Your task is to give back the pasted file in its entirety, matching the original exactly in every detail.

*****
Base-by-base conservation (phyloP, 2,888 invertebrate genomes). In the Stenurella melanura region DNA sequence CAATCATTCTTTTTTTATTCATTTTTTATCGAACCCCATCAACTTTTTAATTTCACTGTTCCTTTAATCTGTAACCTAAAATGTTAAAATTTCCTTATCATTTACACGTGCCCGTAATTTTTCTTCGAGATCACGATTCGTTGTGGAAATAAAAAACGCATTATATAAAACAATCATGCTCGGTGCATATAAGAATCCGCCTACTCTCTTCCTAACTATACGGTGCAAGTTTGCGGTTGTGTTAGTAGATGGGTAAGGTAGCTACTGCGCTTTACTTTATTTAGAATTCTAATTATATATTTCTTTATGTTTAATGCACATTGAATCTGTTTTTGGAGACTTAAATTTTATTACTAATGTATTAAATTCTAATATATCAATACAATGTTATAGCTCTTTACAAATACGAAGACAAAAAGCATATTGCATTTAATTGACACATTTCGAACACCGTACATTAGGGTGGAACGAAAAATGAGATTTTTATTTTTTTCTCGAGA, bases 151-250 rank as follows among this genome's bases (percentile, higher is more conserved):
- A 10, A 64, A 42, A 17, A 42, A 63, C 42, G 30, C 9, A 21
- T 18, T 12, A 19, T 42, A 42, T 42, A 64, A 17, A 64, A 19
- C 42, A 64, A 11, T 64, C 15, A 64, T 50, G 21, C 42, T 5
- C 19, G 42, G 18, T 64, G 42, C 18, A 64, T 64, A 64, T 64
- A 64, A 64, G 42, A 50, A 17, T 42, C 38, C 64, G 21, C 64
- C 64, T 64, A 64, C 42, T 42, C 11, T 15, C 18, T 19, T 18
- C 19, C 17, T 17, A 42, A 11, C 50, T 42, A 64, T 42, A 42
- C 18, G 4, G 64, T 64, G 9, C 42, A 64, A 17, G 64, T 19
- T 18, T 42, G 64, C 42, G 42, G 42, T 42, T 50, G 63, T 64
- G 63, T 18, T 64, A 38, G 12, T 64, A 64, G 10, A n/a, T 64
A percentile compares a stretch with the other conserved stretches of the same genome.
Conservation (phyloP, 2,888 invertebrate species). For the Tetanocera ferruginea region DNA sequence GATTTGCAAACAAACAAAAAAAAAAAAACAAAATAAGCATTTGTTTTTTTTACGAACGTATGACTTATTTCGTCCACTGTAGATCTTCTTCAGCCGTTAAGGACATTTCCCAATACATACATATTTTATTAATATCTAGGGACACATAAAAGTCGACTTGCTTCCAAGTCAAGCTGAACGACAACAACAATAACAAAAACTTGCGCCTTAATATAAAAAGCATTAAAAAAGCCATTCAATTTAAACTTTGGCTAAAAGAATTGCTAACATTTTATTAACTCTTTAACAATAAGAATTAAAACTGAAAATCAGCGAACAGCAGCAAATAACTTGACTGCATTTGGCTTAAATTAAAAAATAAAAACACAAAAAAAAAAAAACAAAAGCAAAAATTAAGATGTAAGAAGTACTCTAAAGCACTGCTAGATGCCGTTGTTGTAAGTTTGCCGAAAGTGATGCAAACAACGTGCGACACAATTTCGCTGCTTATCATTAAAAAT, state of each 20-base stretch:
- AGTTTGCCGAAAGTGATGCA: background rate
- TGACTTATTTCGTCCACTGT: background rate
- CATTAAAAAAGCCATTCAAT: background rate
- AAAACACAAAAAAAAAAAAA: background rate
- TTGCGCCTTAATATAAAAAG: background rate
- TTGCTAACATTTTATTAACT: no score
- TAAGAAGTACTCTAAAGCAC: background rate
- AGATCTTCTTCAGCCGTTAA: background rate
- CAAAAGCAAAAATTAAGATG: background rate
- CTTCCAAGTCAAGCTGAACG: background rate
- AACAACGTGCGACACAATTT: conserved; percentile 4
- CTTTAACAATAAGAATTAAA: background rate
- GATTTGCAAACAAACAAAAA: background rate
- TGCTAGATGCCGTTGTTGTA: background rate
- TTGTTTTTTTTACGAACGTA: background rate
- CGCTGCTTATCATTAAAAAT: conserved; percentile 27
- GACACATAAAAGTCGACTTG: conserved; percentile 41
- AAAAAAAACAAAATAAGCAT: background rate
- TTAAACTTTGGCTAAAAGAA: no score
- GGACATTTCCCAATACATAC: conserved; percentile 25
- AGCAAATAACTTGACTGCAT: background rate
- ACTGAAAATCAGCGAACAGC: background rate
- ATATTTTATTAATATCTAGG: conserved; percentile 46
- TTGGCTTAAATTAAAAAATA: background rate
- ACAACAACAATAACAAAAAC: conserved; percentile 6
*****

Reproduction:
Base-by-base conservation (phyloP, 2,888 invertebrate genomes). In the Stenurella melanura region DNA sequence CAATCATTCTTTTTTTATTCATTTTTTATCGAACCCCATCAACTTTTTAATTTCACTGTTCCTTTAATCTGTAACCTAAAATGTTAAAATTTCCTTATCATTTACACGTGCCCGTAATTTTTCTTCGAGATCACGATTCGTTGTGGAAATAAAAAACGCATTATATAAAACAATCATGCTCGGTGCATATAAGAATCCGCCTACTCTCTTCCTAACTATACGGTGCAAGTTTGCGGTTGTGTTAGTAGATGGGTAAGGTAGCTACTGCGCTTTACTTTATTTAGAATTCTAATTATATATTTCTTTATGTTTAATGCACATTGAATCTGTTTTTGGAGACTTAAATTTTATTACTAATGTATTAAATTCTAATATATCAATACAATGTTATAGCTCTTTACAAATACGAAGACAAAAAGCATATTGCATTTAATTGACACATTTCGAACACCGTACATTAGGGTGGAACGAAAAATGAGATTTTTATTTTTTTCTCGAGA, bases 151-250 rank as follows among this genome's bases (percentile, higher is more conserved):
- A 10, A 64, A 42, A 17, A 42, A 63, C 42, G 30, C 9, A 21
- T 18, T 12, A 19, T 42, A 42, T 42, A 64, A 17, A 64, A 19
- C 42, A 64, A 11, T 64, C 15, A 64, T 50, G 21, C 42, T 5
- C 19, G 42, G 18, T 64, G 42, C 18, A 64, T 64, A 64, T 64
- A 64, A 64, G 42, A 50, A 17, T 42, C 38, C 64, G 21, C 64
- C 64, T 64, A 64, C 42, T 42, C 11, T 15, C 18, T 19, T 18
- C 19, C 17, T 17, A 42, A 11, C 50, T 42, A 64, T 42, A 42
- C 18, G 4, G 64, T 64, G 9, C 42, A 64, A 17, G 64, T 19
- T 18, T 42, G 64, C 42, G 42, G 42, T 42, T 50, G 63, T 64
- G 63, T 18, T 64, A 38, G 12, T 64, A 64, G 10, A n/a, T 64
A percentile compares a stretch with the other conserved stretches of the same genome.
Conservation (phyloP, 2,888 invertebrate species). For the Tetanocera ferruginea region DNA sequence GATTTGCAAACAAACAAAAAAAAAAAAACAAAATAAGCATTTGTTTTTTTTACGAACGTATGACTTATTTCGTCCACTGTAGATCTTCTTCAGCCGTTAAGGACATTTCCCAATACATACATATTTTATTAATATCTAGGGACACATAAAAGTCGACTTGCTTCCAAGTCAAGCTGAACGACAACAACAATAACAAAAACTTGCGCCTTAATATAAAAAGCATTAAAAAAGCCATTCAATTTAAACTTTGGCTAAAAGAATTGCTAACATTTTATTAACTCTTTAACAATAAGAATTAAAACTGAAAATCAGCGAACAGCAGCAAATAACTTGACTGCATTTGGCTTAAATTAAAAAATAAAAACACAAAAAAAAAAAAACAAAAGCAAAAATTAAGATGTAAGAAGTACTCTAAAGCACTGCTAGATGCCGTTGTTGTAAGTTTGCCGAAAGTGATGCAAACAACGTGCGACACAATTTCGCTGCTTATCATTAAAAAT, state of each 20-base stretch:
- AGTTTGCCGAAAGTGATGCA: background rate
- TGACTTATTTCGTCCACTGT: background rate
- CATTAAAAAAGCCATTCAAT: background rate
- AAAACACAAAAAAAAAAAAA: background rate
- TTGCGCCTTAATATAAAAAG: background rate
- TTGCTAACATTTTATTAACT: no score
- TAAGAAGTACTCTAAAGCAC: background rate
- AGATCTTCTTCAGCCGTTAA: background rate
- CAAAAGCAAAAATTAAGATG: background rate
- CTTCCAAGTCAAGCTGAACG: background rate
- AACAACGTGCGACACAATTT: conserved; percentile 4
- CTTTAACAATAAGAATTAAA: background rate
- GATTTGCAAACAAACAAAAA: background rate
- TGCTAGATGCCGTTGTTGTA: background rate
- TTGTTTTTTTTACGAACGTA: background rate
- CGCTGCTTATCATTAAAAAT: conserved; percentile 27
- GACACATAAAAGTCGACTTG: conserved; percentile 41
- AAAAAAAACAAAATAAGCAT: background rate
- TTAAACTTTGGCTAAAAGAA: no score
- GGACATTTCCCAATACATAC: conserved; percentile 25
- AGCAAATAACTTGACTGCAT: background rate
- ACTGAAAATCAGCGAACAGC: background rate
- ATATTTTATTAATATCTAGG: conserved; percentile 46
- TTGGCTTAAATTAAAAAATA: background rate
- ACAACAACAATAACAAAAAC: conserved; percentile 6